Khanty Rd6: Mistakes in Marathon Round

by Alejandro Ramirez
5/20/2015 – Today was a long day over the board in Khanty-Mansiysk. Three games last more than six hours, and at the end of an exhausting day many mistakes were made. Grischuk was losing, managed to find a draw against Caruana but blundered in the end and lost. Giri did basically the same against Svidler. Meanwhile, Dominguez let go of Gelfand, and falls back to fourth place.

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The fourth and final stage of the 2014-2015 Grand Prix Series. This tournament is specially important as it will determine the winner and runner up of this year, both of which will automatically qualify for the 2015 Candidates Tournament - the winner of that will challenge Magnus Carlsen to the World Championship Match! The tournament is taking place in Khanty-Mansiysk, Ugra, Russia from May 13 to May 27.

Round Six

Round 06 – May 20 2015, 15:00h
Gelfand, Boris 2744
½-½
Dominguez, Leinier 2734
Svidler, Peter 2734
1-0
Giri, Anish 2776
Tomashevsky, Evgeny 2749
½-½
Nakamura, Hikaru 2799
Vachier-Lagrave, Maxime 2754
0-1
Karjakin, Sergey 2753
Jobava, Baadur 2699
½-½
Jakovenko, Dmitry 2738
Grischuk, Alexander 2780
0-1
Caruana, Fabiano 2803

The players arriving

and it's time for action

Gelfand, Boris ½-½ Dominguez, Leinier
Gelfand dodged a bullet today!

Dominguez couldn't believe Gelfand escaped. And that Grischuk almost did!

He was outplayed by Dominguez and the following position arose:

[Event "KM FIDE GP 2015"] [Site "Khanty-Mansiysk RUS"] [Date "2015.05.20"] [Round "6"] [White "Gelfand, B."] [Black "Dominguez Perez, L."] [Result "1/2-1/2"] [ECO "E11"] [WhiteElo "2744"] [BlackElo "2734"] [SetUp "1"] [FEN "6k1/1b3p2/5bp1/4p3/p4Bqp/P5P1/1P1RBP1P/4R1K1 b - - 0 37"] [PlyCount "53"] [EventDate "2015.05.13"] 37... Qf5 38. Bd3 Qg4 (38... Qc8 {Dominguez pointed out during the press conference that this move was simply winning, and although he had considered it, he only had seconds on the clock and was unable to make a decision.} 39. Rc2 Qd7 $19) 39. Be2 Bf3 (39... Qc8 $1 {now was even stronger!} 40. Be3 hxg3 41. fxg3 Qc6 {is lethal.}) 40. Bxf3 Qxf3 41. Re3 Qc6 42. Bxe5 Qc1+ 43. Kg2 h3+ 44. Kxh3 Bxe5 45. Rd8+ Kg7 46. Rxe5 Qf1+ 47. Kg4 Qxf2 48. Rde8 {a weird endgame, but only Black can be better.} Qxb2 49. Re2 Qxa3 50. R8e3 $2 Qc1 $2 ( 50... Qc5 $1 {Would have given Black great winning chances.} 51. Kh3 a3 52. Rf3 Qh5+ 53. Kg2 Qd5 $1 {Perhaps White can find a fortress somewhere, but it's difficult.}) 51. Kf3 {And eventually White held the game.} a3 52. Kf2 Qa1 53. Kg2 Qd1 54. Kf2 Qa1 55. Kg2 f5 56. Rf3 Kh6 57. Ref2 Kg7 58. Re2 Kh6 59. Ref2 Kh7 60. Re2 Kg7 61. Ref2 Kh6 62. Re2 Kg7 63. Ref2 Kh6 1/2-1/2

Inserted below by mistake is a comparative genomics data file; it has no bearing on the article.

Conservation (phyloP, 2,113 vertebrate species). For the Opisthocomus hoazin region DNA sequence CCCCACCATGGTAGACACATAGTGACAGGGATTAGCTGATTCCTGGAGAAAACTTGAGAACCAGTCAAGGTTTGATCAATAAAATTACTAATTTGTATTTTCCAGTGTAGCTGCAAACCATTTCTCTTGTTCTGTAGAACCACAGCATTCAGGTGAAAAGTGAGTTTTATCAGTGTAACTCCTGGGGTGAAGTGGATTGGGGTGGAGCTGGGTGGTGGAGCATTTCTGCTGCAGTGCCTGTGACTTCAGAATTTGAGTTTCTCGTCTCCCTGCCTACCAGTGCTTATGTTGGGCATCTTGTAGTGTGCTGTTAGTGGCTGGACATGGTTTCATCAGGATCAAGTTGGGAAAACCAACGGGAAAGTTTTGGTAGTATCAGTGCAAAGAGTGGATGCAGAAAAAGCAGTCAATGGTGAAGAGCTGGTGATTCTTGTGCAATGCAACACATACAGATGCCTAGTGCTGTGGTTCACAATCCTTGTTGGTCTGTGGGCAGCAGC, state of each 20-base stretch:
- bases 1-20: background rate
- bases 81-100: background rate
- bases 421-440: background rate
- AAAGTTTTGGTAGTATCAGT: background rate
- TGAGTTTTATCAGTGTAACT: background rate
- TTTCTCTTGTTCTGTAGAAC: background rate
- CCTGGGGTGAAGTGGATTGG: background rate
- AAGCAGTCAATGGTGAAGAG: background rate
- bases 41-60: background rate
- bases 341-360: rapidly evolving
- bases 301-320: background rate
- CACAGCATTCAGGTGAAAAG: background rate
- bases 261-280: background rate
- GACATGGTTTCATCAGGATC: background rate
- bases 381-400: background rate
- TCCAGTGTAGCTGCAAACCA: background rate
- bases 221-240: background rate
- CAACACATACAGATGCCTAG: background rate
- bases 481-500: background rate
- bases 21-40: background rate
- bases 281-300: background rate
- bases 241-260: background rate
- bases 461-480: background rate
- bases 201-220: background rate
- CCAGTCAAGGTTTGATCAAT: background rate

Svidler, Peter 1-0 Giri, Anish
Svidler's opening experiment paid off rather well. His strategic advantage was strong and relatively permanent. He managed to botch it up a little, and gave Giri excellent losing chances. However the Dutch player was unable to hold the endgame and ended up losing.

Karjakin and Svidler are now the only ones tied for second place

"This is my worst game ever, and it would be a little weird if I drew it, so I lost" - Anish Giri

Tomashevsky, Evgeny ½-½ Nakamura, Hikaru
A Catalan that promises White a tiny advantage in an opposite colored bishop endgame with heavy pieces. Nakamura was able to defend his position easily and was never in any real danger.

Krist Littlejohn, Nakamura's second, from the bleachers

A solid, solid draw

Vachier-Lagrave, Maxime 0-1 Karjakin, Sergey
Things just aren't going well for MVL.